Saturday 15 September 2007

The Ambassador's Daughter (1956) Norman Krasna

'A mythical city... in the spring', reads the introduction. Well, the mythical city is Paris, and it's where Senator Cartwright has come to make it a no go area for American GIs. He believes that while they may be great soldiers on the battlefield who are willing to lay down their lives for their country, they're nothing more than an uncontrolled danger around young French ladies. He and his wife are played by old timers (for 1956, at least) Adolphe Menjou and Myrna Loy. This far along, they aren't even the leads, taking something of a back seat to Olivia de Havilland and John Forsythe.

De Havilland plays the title character, Joan Fisk, who is bored to tears with entertaining the wives of visiting dignitaries, people like Mrs Cartwright, even though she's rather good at it. While modelling at a Red Cross charity dinner, she rescues John Forsythe's character, Danny, after he blags his way in to look at the models and ends up falling for her, not having a clue that she's the ambassador's daughter. He's an American GI, of course, and due to a difference of opinion about his potential character between the Senator and a visiting US general, she takes him up on his offer of a date, and of course romance, along with a little comedy, ensues, beginning when he mistakes her for a pickpocket.

This film surprised me somewhat. It's not a great film by any means, even though the cast is impeccable. I've never really been much of a Olivia de Havilland fan, even though I've seen films of hers over thirty years, from 1935 to 1965. I've tended to see her as a perennial supporting actress, not doing that much either as she usually played characters that were often just wastes of space. Here she's a joy, bubbly and full of life but also intelligent and insightful. The more I see American films from the fifties the more that combination surprises me. There were few enough intelligent female characters in this era, outside femmes fatales in films noir at least, but the general rule seems to be that the more bubbles the less intelligence. Joan Fisk is a great character and de Havilland does her great and joyous justice. It's by far the best I've ever seen her.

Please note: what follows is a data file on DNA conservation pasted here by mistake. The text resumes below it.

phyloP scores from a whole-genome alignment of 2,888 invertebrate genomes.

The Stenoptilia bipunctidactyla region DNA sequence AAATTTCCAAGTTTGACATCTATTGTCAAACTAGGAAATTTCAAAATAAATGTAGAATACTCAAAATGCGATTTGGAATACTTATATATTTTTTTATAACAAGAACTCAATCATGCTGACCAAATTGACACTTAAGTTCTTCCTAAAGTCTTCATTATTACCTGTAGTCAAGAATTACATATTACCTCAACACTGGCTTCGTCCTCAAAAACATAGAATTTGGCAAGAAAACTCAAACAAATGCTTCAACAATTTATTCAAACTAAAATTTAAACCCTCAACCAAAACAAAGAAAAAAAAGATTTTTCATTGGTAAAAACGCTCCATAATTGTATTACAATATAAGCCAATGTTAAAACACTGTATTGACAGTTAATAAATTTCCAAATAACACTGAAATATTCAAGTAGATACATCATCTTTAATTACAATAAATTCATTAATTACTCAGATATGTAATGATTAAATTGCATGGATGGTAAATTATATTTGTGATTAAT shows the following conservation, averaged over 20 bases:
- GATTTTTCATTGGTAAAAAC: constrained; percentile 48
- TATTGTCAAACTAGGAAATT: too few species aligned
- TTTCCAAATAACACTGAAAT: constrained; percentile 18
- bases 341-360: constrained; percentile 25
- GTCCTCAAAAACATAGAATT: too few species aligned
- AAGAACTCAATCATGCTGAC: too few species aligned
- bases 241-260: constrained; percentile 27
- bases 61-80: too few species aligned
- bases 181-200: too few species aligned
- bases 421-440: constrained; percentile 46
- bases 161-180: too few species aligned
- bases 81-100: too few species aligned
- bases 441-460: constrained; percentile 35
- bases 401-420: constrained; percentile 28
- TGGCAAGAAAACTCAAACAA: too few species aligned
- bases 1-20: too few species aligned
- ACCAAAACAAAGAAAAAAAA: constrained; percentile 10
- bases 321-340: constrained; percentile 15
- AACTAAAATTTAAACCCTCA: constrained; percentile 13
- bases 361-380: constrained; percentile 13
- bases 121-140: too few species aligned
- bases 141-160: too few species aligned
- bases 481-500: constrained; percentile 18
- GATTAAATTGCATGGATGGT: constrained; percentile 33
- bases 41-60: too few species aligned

John Forsythe I don't know well, but I don't tend to think of him as a young man. I never saw Dynasty, but I know he was one of the key actors in it. I saw Charlie's Angels every once in a while but of course he was just a voice in that. I guess I always saw him as an old man, and yet here he's 38 and plays the role as if he was Humphrey Bogart, and not badly either. He does a good job, not as well as his co-star but easily good enough. Menjou, Loy and others like Edward Arnold as Ambassador Fisk don't disappoint either.

The story of course is ludicrous. My granddad was a special constable in London during the Blitz and I've heard many times about how half his work was pulling bodies out of buildings and the other half was breaking up fights between American servicemen. I can't believe that their behaviour improved any over a further decade and a bit and without buying into that, there's nothing left to buy into. We just have to pretend to suspend our disbelief and roll with the comedy of errors and the romance, which isn't bad at all. Best for me was when Loy and Menjou play Forsythe ruthlessly and hilariously from both sides of their argument.

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